Star Citizen is a game that most agree isn’t coming out tomorrow. Or next week. Or probably even next year. It seems strange under those circumstances that the meta game has already begun for some people but this is exactly what Mr. X professes to be true. He explained that this was the premise for the people he associated with. By inserting themselves in various organizations they can create a rapport with the members of that group, laying in wait and preparing to strike. These “agents of chaos” are dead set on dictating the universe from the shadows using what a lot of people with a moral compass may find unsavory for the modern gamer. Mr. X admits that they don’t know exactly what Star Citizen will bring so his group does their best to keep their options open. At the moment, it’s a lot of information gathering, he explains. Sometimes it’s as simple as noting who gets promoted and demoted in the organization and making friends with those people. In other cases, it relies on complex software to gather information on members and dump it into a file to be used later. Yes, you read that right. Mr. X claims his group is creating dossiers on members both big and small from the groups they’ve infiltrated. He either wasn’t willing or able to elaborate further and I’m not sure I’d even know how to begin verifying the truth of these claims. I’m not sure I’d want to.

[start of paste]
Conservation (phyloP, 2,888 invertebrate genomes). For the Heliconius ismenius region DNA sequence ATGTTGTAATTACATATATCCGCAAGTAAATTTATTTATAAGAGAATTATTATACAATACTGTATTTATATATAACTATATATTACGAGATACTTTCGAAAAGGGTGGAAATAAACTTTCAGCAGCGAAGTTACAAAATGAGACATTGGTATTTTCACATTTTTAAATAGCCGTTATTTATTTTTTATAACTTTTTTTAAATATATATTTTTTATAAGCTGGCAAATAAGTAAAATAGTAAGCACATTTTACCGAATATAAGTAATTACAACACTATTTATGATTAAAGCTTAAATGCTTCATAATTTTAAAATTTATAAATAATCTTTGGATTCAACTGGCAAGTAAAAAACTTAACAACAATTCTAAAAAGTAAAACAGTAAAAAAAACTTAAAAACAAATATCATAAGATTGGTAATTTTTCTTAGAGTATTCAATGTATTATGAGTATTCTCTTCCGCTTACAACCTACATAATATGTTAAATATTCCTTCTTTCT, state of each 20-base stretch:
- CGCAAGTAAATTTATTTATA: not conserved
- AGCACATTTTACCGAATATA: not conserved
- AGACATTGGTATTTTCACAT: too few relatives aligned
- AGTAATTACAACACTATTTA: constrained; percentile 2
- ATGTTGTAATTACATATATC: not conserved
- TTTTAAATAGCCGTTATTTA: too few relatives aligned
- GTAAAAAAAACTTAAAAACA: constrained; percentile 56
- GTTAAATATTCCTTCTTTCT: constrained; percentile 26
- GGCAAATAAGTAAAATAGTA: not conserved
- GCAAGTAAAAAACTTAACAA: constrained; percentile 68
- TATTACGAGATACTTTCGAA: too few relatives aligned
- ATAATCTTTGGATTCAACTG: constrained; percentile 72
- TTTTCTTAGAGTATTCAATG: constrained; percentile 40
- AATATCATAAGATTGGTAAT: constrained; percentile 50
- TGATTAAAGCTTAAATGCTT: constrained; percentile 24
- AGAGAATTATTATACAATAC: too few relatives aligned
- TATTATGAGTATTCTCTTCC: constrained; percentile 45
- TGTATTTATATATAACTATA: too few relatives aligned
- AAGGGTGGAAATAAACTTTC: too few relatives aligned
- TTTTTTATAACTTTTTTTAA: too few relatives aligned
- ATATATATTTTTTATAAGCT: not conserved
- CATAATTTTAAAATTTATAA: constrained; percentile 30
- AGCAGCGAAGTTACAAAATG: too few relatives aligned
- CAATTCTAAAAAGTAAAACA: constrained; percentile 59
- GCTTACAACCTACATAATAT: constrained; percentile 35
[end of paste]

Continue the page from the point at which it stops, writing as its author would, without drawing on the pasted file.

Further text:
It wasn’t too long ago that we were having a discussion about how much information a company should be allowed to gather on us. The idea of a smaller group of individuals doing the same thing for the purpose of “winning” in a video game seems so trivial that we shouldn’t care. Yet somehow, it feels all the more dangerous to me. One has to wonder how far players should go in order to achieve what they see as “winning.” Is all fair in love and war or is there a cut off point where a player has gone to far? It begs the further question if Cloud Imperium Games should get involved? How could they, given that there are players out there that see this as part and parcel of the gaming experience. This whole conversation had only sparked more questions in my mind. I’ve always been open with my groups information, assuming I knew what could and couldn’t be weaponized against us. Anyone that has spoken to me probably has a good idea of what ships I own. My org size and contact information is readily available. In my mind, there wasn’t much else that someone would need to know. Sure, we had issues with spies in Archeage but it was simple stuff like where we were trading goods and how many people we were bringing to a fight. I never considered myself ignorant to the idea of metagaming and the strategy that went along with it, but perhaps I underestimated the lengths that people would go. Perhaps I underestimated how prepared I really was for this.